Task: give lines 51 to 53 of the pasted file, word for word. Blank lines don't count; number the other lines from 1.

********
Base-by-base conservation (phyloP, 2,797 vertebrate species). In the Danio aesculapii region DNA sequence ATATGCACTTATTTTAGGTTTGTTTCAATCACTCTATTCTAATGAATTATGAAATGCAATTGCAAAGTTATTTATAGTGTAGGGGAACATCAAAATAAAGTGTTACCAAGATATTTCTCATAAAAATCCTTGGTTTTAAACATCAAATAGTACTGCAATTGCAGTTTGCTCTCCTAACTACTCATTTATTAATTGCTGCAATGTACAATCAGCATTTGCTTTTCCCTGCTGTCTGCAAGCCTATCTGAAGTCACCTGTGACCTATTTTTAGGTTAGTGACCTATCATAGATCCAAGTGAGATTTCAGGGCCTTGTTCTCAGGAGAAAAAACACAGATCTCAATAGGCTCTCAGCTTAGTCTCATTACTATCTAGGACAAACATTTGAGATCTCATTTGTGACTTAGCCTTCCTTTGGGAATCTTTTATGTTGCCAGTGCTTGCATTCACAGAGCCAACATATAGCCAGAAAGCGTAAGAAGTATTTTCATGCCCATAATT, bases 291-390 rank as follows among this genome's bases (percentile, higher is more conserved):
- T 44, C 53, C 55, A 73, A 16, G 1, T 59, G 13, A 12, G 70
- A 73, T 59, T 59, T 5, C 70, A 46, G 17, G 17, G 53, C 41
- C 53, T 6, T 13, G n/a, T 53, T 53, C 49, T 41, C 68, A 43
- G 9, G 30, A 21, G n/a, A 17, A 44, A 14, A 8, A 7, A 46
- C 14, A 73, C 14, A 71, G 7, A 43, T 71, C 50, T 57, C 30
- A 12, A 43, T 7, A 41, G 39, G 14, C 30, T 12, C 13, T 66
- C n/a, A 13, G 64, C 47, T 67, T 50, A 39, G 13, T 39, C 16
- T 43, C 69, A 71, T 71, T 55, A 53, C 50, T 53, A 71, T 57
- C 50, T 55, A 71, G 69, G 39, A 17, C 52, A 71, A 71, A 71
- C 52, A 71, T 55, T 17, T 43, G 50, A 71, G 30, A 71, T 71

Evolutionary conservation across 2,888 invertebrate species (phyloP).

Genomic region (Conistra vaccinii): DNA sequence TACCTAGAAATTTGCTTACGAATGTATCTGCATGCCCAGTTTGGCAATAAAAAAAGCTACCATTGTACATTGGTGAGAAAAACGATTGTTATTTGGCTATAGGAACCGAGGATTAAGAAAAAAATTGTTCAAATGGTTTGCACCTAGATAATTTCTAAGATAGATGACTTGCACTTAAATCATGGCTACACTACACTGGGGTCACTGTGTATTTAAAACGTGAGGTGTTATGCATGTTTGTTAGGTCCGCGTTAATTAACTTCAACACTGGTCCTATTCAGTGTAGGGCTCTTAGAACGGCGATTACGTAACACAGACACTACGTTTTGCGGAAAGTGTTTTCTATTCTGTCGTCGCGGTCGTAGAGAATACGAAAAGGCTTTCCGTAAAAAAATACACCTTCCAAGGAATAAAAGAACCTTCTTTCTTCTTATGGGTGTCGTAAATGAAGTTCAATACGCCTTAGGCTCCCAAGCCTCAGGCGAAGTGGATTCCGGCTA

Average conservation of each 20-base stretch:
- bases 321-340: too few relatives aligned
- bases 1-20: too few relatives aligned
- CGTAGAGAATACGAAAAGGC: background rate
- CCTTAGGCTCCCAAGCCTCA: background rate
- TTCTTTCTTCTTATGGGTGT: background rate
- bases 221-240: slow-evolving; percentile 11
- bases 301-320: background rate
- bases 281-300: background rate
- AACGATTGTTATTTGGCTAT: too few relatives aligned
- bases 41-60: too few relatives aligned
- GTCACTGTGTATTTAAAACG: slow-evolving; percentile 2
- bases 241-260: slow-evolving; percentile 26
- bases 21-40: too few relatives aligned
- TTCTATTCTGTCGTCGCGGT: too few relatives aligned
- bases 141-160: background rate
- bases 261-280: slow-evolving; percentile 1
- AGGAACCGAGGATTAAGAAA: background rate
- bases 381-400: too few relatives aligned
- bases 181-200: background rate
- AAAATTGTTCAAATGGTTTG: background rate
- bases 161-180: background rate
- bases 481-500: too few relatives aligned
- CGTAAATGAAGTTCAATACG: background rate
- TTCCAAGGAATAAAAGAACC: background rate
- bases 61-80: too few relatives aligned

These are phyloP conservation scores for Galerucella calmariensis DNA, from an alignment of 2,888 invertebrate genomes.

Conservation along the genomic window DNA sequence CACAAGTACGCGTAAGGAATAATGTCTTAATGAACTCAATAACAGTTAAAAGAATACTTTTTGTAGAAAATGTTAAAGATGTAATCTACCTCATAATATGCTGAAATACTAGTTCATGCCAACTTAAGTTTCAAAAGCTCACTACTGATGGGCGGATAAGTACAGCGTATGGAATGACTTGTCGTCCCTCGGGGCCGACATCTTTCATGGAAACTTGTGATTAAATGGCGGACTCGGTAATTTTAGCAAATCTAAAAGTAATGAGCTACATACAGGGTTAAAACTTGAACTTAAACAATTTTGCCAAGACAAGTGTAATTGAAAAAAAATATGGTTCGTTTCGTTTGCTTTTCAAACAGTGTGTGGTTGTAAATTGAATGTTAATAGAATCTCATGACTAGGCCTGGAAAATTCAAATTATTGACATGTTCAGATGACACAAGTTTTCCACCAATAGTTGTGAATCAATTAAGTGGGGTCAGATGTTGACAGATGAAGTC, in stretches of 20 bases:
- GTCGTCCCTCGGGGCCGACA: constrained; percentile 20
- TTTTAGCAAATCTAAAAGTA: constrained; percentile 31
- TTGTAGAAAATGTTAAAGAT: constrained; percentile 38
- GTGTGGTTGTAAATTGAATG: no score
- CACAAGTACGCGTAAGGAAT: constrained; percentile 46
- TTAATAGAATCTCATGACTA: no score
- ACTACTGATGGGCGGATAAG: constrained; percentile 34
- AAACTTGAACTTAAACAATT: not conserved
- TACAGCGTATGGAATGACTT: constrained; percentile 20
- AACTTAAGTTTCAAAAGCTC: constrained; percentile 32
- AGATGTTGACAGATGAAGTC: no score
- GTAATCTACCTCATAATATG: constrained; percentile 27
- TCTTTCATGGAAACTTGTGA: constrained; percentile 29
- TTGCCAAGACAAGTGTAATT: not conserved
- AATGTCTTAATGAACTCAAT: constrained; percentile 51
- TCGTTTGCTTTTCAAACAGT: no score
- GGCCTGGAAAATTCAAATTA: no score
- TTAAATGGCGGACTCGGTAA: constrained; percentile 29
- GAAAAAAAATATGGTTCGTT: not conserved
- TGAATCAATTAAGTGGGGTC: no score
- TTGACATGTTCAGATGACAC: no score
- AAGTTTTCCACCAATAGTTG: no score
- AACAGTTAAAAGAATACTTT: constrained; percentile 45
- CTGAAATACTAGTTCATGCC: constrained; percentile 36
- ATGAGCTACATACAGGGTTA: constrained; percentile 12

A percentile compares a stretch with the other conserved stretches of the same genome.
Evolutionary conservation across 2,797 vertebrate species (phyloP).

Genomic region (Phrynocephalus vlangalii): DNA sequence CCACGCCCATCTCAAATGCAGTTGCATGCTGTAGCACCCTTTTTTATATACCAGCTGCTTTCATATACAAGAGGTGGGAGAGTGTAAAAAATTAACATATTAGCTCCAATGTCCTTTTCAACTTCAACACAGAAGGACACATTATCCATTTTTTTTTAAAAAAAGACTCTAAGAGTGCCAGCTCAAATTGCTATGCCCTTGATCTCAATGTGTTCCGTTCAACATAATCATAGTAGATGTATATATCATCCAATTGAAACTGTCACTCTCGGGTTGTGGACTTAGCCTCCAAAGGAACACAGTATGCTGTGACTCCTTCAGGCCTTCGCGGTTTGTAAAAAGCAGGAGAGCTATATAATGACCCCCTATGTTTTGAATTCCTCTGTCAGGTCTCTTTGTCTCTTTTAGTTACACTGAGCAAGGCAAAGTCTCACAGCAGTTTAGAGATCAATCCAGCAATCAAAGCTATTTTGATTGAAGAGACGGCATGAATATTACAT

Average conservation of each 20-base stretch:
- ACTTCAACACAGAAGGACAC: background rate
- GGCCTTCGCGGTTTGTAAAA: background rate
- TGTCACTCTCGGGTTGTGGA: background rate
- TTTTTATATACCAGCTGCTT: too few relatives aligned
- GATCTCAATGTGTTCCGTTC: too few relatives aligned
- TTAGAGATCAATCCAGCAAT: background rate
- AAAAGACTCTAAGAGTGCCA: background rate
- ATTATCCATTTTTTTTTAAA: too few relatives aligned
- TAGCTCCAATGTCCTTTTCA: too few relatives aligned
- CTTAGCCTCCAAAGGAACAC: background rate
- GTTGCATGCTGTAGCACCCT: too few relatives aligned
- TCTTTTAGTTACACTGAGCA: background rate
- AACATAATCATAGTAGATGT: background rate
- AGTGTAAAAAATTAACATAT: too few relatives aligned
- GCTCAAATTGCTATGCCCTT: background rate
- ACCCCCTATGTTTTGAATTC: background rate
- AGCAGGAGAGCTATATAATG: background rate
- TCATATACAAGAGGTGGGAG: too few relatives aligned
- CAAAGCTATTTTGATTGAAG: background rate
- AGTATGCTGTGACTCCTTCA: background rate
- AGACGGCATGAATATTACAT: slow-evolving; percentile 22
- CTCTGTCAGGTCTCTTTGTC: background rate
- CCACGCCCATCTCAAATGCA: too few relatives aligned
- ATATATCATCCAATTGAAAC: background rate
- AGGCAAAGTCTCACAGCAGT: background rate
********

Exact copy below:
- AACTTAAGTTTCAAAAGCTC: constrained; percentile 32
- AGATGTTGACAGATGAAGTC: no score
- GTAATCTACCTCATAATATG: constrained; percentile 27